|The fish market at Rungis is a beehive of activity in the wee hours of the morning. It's open from 2:00-7:00 am.|
Even though I'm more of a night owl than an early bird, a couple of not-to-be-missed adventures have compelled me to roll out of bed in the wee small hours of the morning. When we lived in Indonesia, it was hiking to the rim of a volcano to watch the sun rise over the island of Java. In Trinidad, it was traveling to an isolated beach to observe leatherback sea turtles lay their eggs.
In Paris, the only item on my "must get up early to see" list was Rungis, the largest fresh food market in the world. Unlike my trips to the volcano and remote beach, figuring out the logistics of visiting Rungis proved to be a daunting task. The pavilions of the massive market, which are spread over 234 hectares (578 acres), are strictly off limits to the general public.
When I learned that Carole Metayer, one of twelve official guides with access to Rungis, had an extra spot on a private tour, I immediately jumped on the opportunity. Not even the 4:00 am meeting time at a hotel in the first arrondissement dampened my enthusiasm.
|"Les Halles", the enormous painting by Léon Lhermitte. It was restored thanks to the patronage of the Marché International de Rungis and returned to its original place in the Petit Palais in 2014.|
As Carole skillfully navigates the deserted streets of the city, she tells us about Les Halles, the former food market that was created in 1110 in what is now the 2nd arrondissement. In his classic novel, "The Belly of Paris", French author Emile Zola powerfully describes the olfactory sensations experienced during a visit to one of the cheese stalls at Les Halles. One section recounts in vivid detail how the gamy odor of a ripe camembert overpowers the milder scent of the marolles and limbourg cheese. If you add the heady aroma of fish, beef, chicken and vegetables, it's little wonder that city officials decided to tear down Les Halles and move the massive market outside the center of Paris during the modernization campaign of the 1960s.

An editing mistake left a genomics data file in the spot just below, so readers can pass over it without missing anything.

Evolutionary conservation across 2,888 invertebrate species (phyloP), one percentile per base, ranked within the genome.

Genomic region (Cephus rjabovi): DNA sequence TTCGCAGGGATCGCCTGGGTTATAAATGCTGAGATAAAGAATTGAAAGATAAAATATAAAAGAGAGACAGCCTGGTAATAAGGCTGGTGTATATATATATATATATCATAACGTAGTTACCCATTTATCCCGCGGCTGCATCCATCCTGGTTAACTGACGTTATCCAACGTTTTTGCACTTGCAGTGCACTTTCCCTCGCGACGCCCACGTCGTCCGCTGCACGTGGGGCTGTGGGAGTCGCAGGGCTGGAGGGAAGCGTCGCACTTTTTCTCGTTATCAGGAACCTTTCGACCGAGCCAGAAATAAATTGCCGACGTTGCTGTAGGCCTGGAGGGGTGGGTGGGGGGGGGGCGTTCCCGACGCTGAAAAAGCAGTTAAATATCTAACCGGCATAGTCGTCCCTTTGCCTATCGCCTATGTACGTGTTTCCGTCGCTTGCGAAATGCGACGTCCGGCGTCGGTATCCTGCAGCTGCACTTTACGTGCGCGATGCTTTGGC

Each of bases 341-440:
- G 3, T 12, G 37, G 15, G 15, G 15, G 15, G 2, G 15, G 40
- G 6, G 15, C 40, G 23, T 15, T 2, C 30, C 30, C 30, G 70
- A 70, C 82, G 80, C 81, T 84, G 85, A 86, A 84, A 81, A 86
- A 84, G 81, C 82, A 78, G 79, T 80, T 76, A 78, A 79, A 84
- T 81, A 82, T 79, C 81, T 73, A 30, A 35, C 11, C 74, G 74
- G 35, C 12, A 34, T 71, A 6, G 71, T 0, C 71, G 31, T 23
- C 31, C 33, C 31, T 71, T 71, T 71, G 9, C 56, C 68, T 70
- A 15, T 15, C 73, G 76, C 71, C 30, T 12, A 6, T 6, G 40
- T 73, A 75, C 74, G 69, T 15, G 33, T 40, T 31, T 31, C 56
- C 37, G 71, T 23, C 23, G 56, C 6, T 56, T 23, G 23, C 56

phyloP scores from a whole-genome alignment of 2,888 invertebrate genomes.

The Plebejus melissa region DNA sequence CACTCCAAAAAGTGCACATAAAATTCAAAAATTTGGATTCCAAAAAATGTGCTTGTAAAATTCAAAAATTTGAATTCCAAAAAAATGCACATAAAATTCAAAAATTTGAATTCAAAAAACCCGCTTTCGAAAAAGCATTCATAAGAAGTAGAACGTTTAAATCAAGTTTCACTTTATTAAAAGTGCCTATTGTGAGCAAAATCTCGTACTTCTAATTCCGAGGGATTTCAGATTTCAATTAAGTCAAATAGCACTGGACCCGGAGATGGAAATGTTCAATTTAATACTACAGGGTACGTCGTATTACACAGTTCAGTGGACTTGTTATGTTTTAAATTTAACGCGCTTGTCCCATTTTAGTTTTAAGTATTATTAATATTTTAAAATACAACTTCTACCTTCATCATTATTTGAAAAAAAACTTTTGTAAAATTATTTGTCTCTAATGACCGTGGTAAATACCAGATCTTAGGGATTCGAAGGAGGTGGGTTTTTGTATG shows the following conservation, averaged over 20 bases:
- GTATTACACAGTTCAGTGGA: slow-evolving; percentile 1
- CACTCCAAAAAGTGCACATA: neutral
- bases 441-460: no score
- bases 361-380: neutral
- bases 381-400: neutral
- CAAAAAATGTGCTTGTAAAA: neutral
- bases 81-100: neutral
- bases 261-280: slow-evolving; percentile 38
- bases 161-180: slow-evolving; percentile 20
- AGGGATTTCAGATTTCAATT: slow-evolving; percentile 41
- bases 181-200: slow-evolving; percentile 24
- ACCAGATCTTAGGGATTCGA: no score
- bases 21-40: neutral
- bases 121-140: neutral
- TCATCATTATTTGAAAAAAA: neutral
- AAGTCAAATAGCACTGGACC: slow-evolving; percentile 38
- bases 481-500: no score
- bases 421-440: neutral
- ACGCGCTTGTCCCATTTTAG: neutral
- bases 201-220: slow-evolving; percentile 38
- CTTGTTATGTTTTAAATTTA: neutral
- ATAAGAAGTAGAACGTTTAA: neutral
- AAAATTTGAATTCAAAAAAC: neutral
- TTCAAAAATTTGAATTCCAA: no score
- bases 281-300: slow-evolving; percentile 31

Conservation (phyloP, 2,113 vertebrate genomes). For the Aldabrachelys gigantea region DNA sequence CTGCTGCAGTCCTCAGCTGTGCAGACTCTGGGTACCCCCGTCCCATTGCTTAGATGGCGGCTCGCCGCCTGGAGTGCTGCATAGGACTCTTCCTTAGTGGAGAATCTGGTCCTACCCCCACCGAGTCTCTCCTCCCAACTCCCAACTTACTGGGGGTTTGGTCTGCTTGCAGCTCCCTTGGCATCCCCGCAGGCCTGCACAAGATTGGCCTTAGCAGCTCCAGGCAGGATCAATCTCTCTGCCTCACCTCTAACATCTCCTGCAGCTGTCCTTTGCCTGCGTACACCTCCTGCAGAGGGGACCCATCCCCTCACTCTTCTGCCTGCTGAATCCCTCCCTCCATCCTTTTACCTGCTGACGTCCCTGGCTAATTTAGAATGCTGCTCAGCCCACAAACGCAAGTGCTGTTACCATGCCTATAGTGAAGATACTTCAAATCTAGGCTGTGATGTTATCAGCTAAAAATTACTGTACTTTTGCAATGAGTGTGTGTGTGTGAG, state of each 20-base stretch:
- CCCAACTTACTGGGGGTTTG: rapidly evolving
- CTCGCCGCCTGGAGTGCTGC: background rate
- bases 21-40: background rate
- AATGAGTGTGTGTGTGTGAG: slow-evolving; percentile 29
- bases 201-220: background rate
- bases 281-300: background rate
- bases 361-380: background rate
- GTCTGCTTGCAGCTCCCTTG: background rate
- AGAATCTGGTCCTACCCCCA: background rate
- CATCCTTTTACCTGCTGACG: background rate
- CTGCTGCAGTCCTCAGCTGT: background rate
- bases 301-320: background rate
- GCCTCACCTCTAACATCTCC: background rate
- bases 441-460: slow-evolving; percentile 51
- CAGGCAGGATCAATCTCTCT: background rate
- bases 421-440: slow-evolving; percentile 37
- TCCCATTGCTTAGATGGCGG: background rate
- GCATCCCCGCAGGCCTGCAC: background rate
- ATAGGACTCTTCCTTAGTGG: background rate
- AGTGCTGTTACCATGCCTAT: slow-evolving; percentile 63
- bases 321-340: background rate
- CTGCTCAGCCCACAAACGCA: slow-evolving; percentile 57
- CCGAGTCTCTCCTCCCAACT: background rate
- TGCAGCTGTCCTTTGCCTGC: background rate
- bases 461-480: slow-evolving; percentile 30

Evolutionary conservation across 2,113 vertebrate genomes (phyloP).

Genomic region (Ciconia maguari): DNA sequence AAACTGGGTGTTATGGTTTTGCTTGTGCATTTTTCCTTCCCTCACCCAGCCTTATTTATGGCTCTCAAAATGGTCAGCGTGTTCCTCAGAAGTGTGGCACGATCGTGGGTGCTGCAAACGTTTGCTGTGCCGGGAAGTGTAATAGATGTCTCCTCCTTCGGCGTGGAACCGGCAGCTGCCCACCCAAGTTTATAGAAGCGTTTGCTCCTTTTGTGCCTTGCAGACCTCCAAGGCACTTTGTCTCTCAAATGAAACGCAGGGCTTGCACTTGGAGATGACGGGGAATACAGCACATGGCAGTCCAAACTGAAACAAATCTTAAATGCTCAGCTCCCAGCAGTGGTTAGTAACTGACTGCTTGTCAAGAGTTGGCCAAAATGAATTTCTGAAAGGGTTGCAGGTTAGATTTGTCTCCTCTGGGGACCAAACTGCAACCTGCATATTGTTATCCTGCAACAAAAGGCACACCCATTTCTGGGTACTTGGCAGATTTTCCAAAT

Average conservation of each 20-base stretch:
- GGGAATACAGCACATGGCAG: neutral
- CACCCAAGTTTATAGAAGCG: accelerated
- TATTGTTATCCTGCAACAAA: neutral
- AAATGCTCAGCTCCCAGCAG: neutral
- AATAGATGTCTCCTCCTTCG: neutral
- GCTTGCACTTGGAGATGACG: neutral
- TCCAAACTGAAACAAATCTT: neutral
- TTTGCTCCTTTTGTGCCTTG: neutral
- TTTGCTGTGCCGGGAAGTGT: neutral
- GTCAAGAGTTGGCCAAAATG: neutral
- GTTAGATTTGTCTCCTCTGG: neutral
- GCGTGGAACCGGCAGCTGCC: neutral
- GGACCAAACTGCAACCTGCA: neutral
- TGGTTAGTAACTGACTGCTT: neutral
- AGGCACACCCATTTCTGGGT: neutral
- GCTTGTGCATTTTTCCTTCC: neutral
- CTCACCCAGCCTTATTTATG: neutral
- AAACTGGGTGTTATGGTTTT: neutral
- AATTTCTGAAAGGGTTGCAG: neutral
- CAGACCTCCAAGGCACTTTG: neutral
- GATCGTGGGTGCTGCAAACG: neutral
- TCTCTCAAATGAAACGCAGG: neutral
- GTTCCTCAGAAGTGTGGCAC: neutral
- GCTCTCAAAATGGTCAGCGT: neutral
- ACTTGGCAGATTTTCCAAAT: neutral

|"Departure of Fruit and Vegetables from the Heart of Paris" at the church of Saint-Eustache|
Even though I still mourn the loss of Les Halles, it's hard not to be impressed by the overwhelming size, efficiency and cleanliness of Rungis. Located seven kilometers south of Paris, the market includes 17 restaurants, 20 banks, a gigantic tower for producing ice and its own train station. More than 11,000 people work at Rungis. There's even a school where future fish mongers learn their trade while enrolled in a three year program.
As we don sanitary white coats and disposable hair covers, Carole explains that we'll start our visit at the fresh fish pavilion since they will soon close for the day. It's not yet 5:00 am!
The next time you're savoring sole meunière and potatoes at a Parisian café, it's worth pausing for a moment to consider the journey that the fish made from the Atlantic Ocean to your plate. After being offloaded from a fisherman's boat in Normandy, the fish was transported in sterile styrofoam boxes to Rungis by one of the 26,000 trucks that arrive at the market every night. The café's chef, who rose before dawn to select the best ingredients for his customers, spots the sole and decides to make it a prix fixe option for lunch. He quietly negotiates the price with the wholesaler while standing in a box marked with paint on the floor. It's a strictly private discussion because the price varies from client to client. It depends on the relationship between the buyer and seller, the quantity purchased, the freshness of the fish and the time of day.
|The meat pavilion at Rungis, the world's largest fresh food market|
With a mind-boggling number of beef carcasses hanging from ceiling hooks, the meat hall is not for vegetarians or the faint hearted. Walking past row upon row of Burgundy's famous Charolais beef, aging steaks and Limousin veal, I'm staggered by the amount of meat consumed by Parisians in a single day. Just as corpses in a morgue have identifying tags attached to their toes, the carcasses have labels indicating their breed, origin, weight and the exact dates that they were slaughtered. Each detail is meticulously recorded to ensure that the cow, calf or bull has been "born, raised and killed in France".
Pointing at cow heads hanging from hooks and bins full of entrails, Carole assures us that all of the organs are used. Nothing is wasted. I'm somewhat relieved when we leave the hall. The blast of cold October air feels fresh against my face. As we walk past a group of jovial butchers seated at a bustling café, our guide tells us that 3,000 cups of coffee are consumed there every morning, more than at any other café in France.
|Du Champ Secret is the Rolls-Royce of camembert|
The sun is starting to cast a pre-dawn glow over the horizon as Carole drives us to our last stop of the morning, a café for a "Rungissois breakfast". Fortified after a cup of steaming coffee, buttery croissant and plate of charcuterie and cheese, I'm ready to start the day. It's not yet 8:00 am!
To book your trip to the world's largest fresh food market or another culinary tour of Paris, contact Carole Metayer at La Route des Gourmets. You can also connect with Carole via her blog, L'Actu des Gourmets, and her Facebook page.
|Flowers, Lautrec pink garlic, Gruyère cheese from Switzerland and Bresse chickens at Rungis, the world's largest fresh food market.|